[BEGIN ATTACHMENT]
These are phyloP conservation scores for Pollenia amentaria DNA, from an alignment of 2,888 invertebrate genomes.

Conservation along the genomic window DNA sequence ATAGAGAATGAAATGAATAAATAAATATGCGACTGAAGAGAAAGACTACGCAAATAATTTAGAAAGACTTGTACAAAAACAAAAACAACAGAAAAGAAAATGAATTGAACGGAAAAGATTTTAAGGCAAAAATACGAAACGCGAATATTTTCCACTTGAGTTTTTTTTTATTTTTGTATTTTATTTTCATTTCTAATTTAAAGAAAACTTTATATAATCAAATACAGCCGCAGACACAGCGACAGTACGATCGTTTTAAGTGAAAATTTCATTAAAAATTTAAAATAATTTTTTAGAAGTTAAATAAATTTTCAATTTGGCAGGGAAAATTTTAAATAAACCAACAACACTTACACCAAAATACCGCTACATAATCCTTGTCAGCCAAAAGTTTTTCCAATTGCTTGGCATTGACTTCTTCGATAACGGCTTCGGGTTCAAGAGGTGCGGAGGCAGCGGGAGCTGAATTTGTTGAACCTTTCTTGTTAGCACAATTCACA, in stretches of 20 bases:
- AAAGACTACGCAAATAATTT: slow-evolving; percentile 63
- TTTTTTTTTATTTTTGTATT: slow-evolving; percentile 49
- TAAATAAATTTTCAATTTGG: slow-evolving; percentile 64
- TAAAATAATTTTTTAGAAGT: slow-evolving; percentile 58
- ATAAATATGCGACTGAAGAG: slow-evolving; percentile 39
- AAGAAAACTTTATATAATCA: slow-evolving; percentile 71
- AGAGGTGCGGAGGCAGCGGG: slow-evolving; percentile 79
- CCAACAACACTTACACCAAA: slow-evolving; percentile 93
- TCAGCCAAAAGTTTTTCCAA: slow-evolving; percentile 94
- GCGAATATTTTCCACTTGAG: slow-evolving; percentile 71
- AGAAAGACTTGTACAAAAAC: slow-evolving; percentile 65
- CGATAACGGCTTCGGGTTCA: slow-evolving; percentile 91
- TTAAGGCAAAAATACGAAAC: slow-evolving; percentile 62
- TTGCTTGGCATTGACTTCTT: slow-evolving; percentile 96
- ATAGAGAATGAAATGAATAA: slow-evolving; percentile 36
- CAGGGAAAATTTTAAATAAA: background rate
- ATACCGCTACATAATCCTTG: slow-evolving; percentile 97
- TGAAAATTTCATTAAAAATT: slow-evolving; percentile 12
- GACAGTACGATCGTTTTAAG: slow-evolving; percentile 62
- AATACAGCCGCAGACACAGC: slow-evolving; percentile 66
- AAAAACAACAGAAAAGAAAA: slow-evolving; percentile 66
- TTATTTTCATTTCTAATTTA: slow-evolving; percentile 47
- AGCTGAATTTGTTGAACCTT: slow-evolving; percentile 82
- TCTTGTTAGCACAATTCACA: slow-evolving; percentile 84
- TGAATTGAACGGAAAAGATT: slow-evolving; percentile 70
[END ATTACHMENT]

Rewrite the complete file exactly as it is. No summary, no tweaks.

These are phyloP conservation scores for Pollenia amentaria DNA, from an alignment of 2,888 invertebrate genomes.

Conservation along the genomic window DNA sequence ATAGAGAATGAAATGAATAAATAAATATGCGACTGAAGAGAAAGACTACGCAAATAATTTAGAAAGACTTGTACAAAAACAAAAACAACAGAAAAGAAAATGAATTGAACGGAAAAGATTTTAAGGCAAAAATACGAAACGCGAATATTTTCCACTTGAGTTTTTTTTTATTTTTGTATTTTATTTTCATTTCTAATTTAAAGAAAACTTTATATAATCAAATACAGCCGCAGACACAGCGACAGTACGATCGTTTTAAGTGAAAATTTCATTAAAAATTTAAAATAATTTTTTAGAAGTTAAATAAATTTTCAATTTGGCAGGGAAAATTTTAAATAAACCAACAACACTTACACCAAAATACCGCTACATAATCCTTGTCAGCCAAAAGTTTTTCCAATTGCTTGGCATTGACTTCTTCGATAACGGCTTCGGGTTCAAGAGGTGCGGAGGCAGCGGGAGCTGAATTTGTTGAACCTTTCTTGTTAGCACAATTCACA, in stretches of 20 bases:
- AAAGACTACGCAAATAATTT: slow-evolving; percentile 63
- TTTTTTTTTATTTTTGTATT: slow-evolving; percentile 49
- TAAATAAATTTTCAATTTGG: slow-evolving; percentile 64
- TAAAATAATTTTTTAGAAGT: slow-evolving; percentile 58
- ATAAATATGCGACTGAAGAG: slow-evolving; percentile 39
- AAGAAAACTTTATATAATCA: slow-evolving; percentile 71
- AGAGGTGCGGAGGCAGCGGG: slow-evolving; percentile 79
- CCAACAACACTTACACCAAA: slow-evolving; percentile 93
- TCAGCCAAAAGTTTTTCCAA: slow-evolving; percentile 94
- GCGAATATTTTCCACTTGAG: slow-evolving; percentile 71
- AGAAAGACTTGTACAAAAAC: slow-evolving; percentile 65
- CGATAACGGCTTCGGGTTCA: slow-evolving; percentile 91
- TTAAGGCAAAAATACGAAAC: slow-evolving; percentile 62
- TTGCTTGGCATTGACTTCTT: slow-evolving; percentile 96
- ATAGAGAATGAAATGAATAA: slow-evolving; percentile 36
- CAGGGAAAATTTTAAATAAA: background rate
- ATACCGCTACATAATCCTTG: slow-evolving; percentile 97
- TGAAAATTTCATTAAAAATT: slow-evolving; percentile 12
- GACAGTACGATCGTTTTAAG: slow-evolving; percentile 62
- AATACAGCCGCAGACACAGC: slow-evolving; percentile 66
- AAAAACAACAGAAAAGAAAA: slow-evolving; percentile 66
- TTATTTTCATTTCTAATTTA: slow-evolving; percentile 47
- AGCTGAATTTGTTGAACCTT: slow-evolving; percentile 82
- TCTTGTTAGCACAATTCACA: slow-evolving; percentile 84
- TGAATTGAACGGAAAAGATT: slow-evolving; percentile 70